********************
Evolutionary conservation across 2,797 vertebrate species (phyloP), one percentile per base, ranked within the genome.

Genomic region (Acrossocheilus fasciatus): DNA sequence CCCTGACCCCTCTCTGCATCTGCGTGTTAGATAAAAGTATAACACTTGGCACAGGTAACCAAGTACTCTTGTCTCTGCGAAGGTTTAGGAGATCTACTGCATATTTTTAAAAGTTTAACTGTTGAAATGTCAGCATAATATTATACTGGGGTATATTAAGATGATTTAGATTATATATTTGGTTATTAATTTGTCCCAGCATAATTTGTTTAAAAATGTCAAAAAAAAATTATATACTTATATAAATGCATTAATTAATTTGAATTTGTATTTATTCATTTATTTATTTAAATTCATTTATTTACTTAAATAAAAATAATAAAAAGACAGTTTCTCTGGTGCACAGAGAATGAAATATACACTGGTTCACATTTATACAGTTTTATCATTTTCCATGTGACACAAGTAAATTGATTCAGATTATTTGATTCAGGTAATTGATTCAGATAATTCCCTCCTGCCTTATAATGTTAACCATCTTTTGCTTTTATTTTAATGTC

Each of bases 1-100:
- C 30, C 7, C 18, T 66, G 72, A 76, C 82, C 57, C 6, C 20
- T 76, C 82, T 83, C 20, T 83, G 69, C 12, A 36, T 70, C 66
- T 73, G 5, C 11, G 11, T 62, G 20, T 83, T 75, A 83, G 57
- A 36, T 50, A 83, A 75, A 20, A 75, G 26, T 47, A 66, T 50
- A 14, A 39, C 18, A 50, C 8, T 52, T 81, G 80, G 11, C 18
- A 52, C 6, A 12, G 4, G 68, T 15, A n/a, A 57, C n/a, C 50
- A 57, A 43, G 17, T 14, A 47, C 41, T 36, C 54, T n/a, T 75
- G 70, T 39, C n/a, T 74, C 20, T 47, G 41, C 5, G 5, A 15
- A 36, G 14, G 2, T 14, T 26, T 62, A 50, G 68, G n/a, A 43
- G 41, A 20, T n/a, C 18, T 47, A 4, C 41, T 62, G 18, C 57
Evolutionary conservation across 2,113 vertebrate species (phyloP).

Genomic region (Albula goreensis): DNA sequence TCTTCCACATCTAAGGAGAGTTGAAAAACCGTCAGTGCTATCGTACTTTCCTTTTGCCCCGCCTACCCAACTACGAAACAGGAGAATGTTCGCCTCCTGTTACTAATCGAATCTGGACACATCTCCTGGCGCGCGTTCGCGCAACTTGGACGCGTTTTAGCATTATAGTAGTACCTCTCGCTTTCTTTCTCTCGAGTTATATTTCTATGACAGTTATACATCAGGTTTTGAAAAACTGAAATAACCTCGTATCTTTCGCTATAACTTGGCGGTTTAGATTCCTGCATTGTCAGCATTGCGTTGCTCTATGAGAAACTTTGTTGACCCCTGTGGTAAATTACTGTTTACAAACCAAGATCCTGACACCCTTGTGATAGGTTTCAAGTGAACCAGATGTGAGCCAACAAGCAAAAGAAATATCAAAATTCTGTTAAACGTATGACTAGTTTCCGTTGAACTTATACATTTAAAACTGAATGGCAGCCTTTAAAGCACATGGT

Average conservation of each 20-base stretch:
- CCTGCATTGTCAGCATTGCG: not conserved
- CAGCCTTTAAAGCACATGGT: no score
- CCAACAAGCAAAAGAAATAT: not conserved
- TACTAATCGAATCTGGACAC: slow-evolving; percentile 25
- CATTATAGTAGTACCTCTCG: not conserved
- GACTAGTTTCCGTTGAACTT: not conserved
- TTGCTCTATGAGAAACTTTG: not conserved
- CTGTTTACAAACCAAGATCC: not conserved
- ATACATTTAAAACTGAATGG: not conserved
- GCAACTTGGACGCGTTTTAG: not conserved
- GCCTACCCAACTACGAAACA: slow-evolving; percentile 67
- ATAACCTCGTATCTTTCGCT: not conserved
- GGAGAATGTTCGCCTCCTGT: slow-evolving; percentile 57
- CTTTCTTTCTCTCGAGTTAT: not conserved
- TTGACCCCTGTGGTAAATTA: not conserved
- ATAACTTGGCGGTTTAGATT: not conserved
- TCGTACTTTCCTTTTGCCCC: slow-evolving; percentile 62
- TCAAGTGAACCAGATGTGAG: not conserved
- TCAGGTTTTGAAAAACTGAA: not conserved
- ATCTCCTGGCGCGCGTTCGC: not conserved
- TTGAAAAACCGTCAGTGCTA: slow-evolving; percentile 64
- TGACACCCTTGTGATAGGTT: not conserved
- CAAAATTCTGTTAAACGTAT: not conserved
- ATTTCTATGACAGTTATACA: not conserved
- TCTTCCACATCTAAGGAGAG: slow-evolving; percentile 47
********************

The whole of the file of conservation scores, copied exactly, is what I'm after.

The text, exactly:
Evolutionary conservation across 2,797 vertebrate species (phyloP), one percentile per base, ranked within the genome.

Genomic region (Acrossocheilus fasciatus): DNA sequence CCCTGACCCCTCTCTGCATCTGCGTGTTAGATAAAAGTATAACACTTGGCACAGGTAACCAAGTACTCTTGTCTCTGCGAAGGTTTAGGAGATCTACTGCATATTTTTAAAAGTTTAACTGTTGAAATGTCAGCATAATATTATACTGGGGTATATTAAGATGATTTAGATTATATATTTGGTTATTAATTTGTCCCAGCATAATTTGTTTAAAAATGTCAAAAAAAAATTATATACTTATATAAATGCATTAATTAATTTGAATTTGTATTTATTCATTTATTTATTTAAATTCATTTATTTACTTAAATAAAAATAATAAAAAGACAGTTTCTCTGGTGCACAGAGAATGAAATATACACTGGTTCACATTTATACAGTTTTATCATTTTCCATGTGACACAAGTAAATTGATTCAGATTATTTGATTCAGGTAATTGATTCAGATAATTCCCTCCTGCCTTATAATGTTAACCATCTTTTGCTTTTATTTTAATGTC

Each of bases 1-100:
- C 30, C 7, C 18, T 66, G 72, A 76, C 82, C 57, C 6, C 20
- T 76, C 82, T 83, C 20, T 83, G 69, C 12, A 36, T 70, C 66
- T 73, G 5, C 11, G 11, T 62, G 20, T 83, T 75, A 83, G 57
- A 36, T 50, A 83, A 75, A 20, A 75, G 26, T 47, A 66, T 50
- A 14, A 39, C 18, A 50, C 8, T 52, T 81, G 80, G 11, C 18
- A 52, C 6, A 12, G 4, G 68, T 15, A n/a, A 57, C n/a, C 50
- A 57, A 43, G 17, T 14, A 47, C 41, T 36, C 54, T n/a, T 75
- G 70, T 39, C n/a, T 74, C 20, T 47, G 41, C 5, G 5, A 15
- A 36, G 14, G 2, T 14, T 26, T 62, A 50, G 68, G n/a, A 43
- G 41, A 20, T n/a, C 18, T 47, A 4, C 41, T 62, G 18, C 57
Evolutionary conservation across 2,113 vertebrate species (phyloP).

Genomic region (Albula goreensis): DNA sequence TCTTCCACATCTAAGGAGAGTTGAAAAACCGTCAGTGCTATCGTACTTTCCTTTTGCCCCGCCTACCCAACTACGAAACAGGAGAATGTTCGCCTCCTGTTACTAATCGAATCTGGACACATCTCCTGGCGCGCGTTCGCGCAACTTGGACGCGTTTTAGCATTATAGTAGTACCTCTCGCTTTCTTTCTCTCGAGTTATATTTCTATGACAGTTATACATCAGGTTTTGAAAAACTGAAATAACCTCGTATCTTTCGCTATAACTTGGCGGTTTAGATTCCTGCATTGTCAGCATTGCGTTGCTCTATGAGAAACTTTGTTGACCCCTGTGGTAAATTACTGTTTACAAACCAAGATCCTGACACCCTTGTGATAGGTTTCAAGTGAACCAGATGTGAGCCAACAAGCAAAAGAAATATCAAAATTCTGTTAAACGTATGACTAGTTTCCGTTGAACTTATACATTTAAAACTGAATGGCAGCCTTTAAAGCACATGGT

Average conservation of each 20-base stretch:
- CCTGCATTGTCAGCATTGCG: not conserved
- CAGCCTTTAAAGCACATGGT: no score
- CCAACAAGCAAAAGAAATAT: not conserved
- TACTAATCGAATCTGGACAC: slow-evolving; percentile 25
- CATTATAGTAGTACCTCTCG: not conserved
- GACTAGTTTCCGTTGAACTT: not conserved
- TTGCTCTATGAGAAACTTTG: not conserved
- CTGTTTACAAACCAAGATCC: not conserved
- ATACATTTAAAACTGAATGG: not conserved
- GCAACTTGGACGCGTTTTAG: not conserved
- GCCTACCCAACTACGAAACA: slow-evolving; percentile 67
- ATAACCTCGTATCTTTCGCT: not conserved
- GGAGAATGTTCGCCTCCTGT: slow-evolving; percentile 57
- CTTTCTTTCTCTCGAGTTAT: not conserved
- TTGACCCCTGTGGTAAATTA: not conserved
- ATAACTTGGCGGTTTAGATT: not conserved
- TCGTACTTTCCTTTTGCCCC: slow-evolving; percentile 62
- TCAAGTGAACCAGATGTGAG: not conserved
- TCAGGTTTTGAAAAACTGAA: not conserved
- ATCTCCTGGCGCGCGTTCGC: not conserved
- TTGAAAAACCGTCAGTGCTA: slow-evolving; percentile 64
- TGACACCCTTGTGATAGGTT: not conserved
- CAAAATTCTGTTAAACGTAT: not conserved
- ATTTCTATGACAGTTATACA: not conserved
- TCTTCCACATCTAAGGAGAG: slow-evolving; percentile 47